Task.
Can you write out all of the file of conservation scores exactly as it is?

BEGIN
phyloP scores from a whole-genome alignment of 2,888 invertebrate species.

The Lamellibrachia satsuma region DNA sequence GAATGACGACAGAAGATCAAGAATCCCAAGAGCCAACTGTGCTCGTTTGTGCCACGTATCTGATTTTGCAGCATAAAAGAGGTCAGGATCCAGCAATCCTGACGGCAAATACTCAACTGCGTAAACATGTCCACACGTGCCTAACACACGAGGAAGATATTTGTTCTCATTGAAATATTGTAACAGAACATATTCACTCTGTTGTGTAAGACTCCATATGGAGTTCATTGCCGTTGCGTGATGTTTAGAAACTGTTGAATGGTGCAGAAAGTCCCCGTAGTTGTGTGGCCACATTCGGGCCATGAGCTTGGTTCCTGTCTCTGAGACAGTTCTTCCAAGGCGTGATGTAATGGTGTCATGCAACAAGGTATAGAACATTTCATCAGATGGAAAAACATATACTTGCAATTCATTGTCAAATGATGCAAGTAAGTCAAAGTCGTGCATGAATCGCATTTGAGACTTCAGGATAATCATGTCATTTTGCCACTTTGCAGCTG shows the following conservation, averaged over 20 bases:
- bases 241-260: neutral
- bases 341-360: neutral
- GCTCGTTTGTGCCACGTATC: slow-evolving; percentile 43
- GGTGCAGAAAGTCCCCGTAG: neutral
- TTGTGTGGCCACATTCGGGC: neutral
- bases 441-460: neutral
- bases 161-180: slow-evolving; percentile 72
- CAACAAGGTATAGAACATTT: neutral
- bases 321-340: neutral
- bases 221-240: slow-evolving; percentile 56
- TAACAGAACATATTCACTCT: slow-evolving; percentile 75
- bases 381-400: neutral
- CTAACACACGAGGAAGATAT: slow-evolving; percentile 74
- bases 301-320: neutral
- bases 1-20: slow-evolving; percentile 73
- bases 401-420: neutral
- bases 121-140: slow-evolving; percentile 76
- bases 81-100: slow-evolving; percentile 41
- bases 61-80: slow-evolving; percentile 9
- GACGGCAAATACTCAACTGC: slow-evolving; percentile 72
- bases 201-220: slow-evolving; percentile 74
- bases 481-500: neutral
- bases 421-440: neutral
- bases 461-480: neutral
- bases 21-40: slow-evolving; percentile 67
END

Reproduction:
phyloP scores from a whole-genome alignment of 2,888 invertebrate species.

The Lamellibrachia satsuma region DNA sequence GAATGACGACAGAAGATCAAGAATCCCAAGAGCCAACTGTGCTCGTTTGTGCCACGTATCTGATTTTGCAGCATAAAAGAGGTCAGGATCCAGCAATCCTGACGGCAAATACTCAACTGCGTAAACATGTCCACACGTGCCTAACACACGAGGAAGATATTTGTTCTCATTGAAATATTGTAACAGAACATATTCACTCTGTTGTGTAAGACTCCATATGGAGTTCATTGCCGTTGCGTGATGTTTAGAAACTGTTGAATGGTGCAGAAAGTCCCCGTAGTTGTGTGGCCACATTCGGGCCATGAGCTTGGTTCCTGTCTCTGAGACAGTTCTTCCAAGGCGTGATGTAATGGTGTCATGCAACAAGGTATAGAACATTTCATCAGATGGAAAAACATATACTTGCAATTCATTGTCAAATGATGCAAGTAAGTCAAAGTCGTGCATGAATCGCATTTGAGACTTCAGGATAATCATGTCATTTTGCCACTTTGCAGCTG shows the following conservation, averaged over 20 bases:
- bases 241-260: neutral
- bases 341-360: neutral
- GCTCGTTTGTGCCACGTATC: slow-evolving; percentile 43
- GGTGCAGAAAGTCCCCGTAG: neutral
- TTGTGTGGCCACATTCGGGC: neutral
- bases 441-460: neutral
- bases 161-180: slow-evolving; percentile 72
- CAACAAGGTATAGAACATTT: neutral
- bases 321-340: neutral
- bases 221-240: slow-evolving; percentile 56
- TAACAGAACATATTCACTCT: slow-evolving; percentile 75
- bases 381-400: neutral
- CTAACACACGAGGAAGATAT: slow-evolving; percentile 74
- bases 301-320: neutral
- bases 1-20: slow-evolving; percentile 73
- bases 401-420: neutral
- bases 121-140: slow-evolving; percentile 76
- bases 81-100: slow-evolving; percentile 41
- bases 61-80: slow-evolving; percentile 9
- GACGGCAAATACTCAACTGC: slow-evolving; percentile 72
- bases 201-220: slow-evolving; percentile 74
- bases 481-500: neutral
- bases 421-440: neutral
- bases 461-480: neutral
- bases 21-40: slow-evolving; percentile 67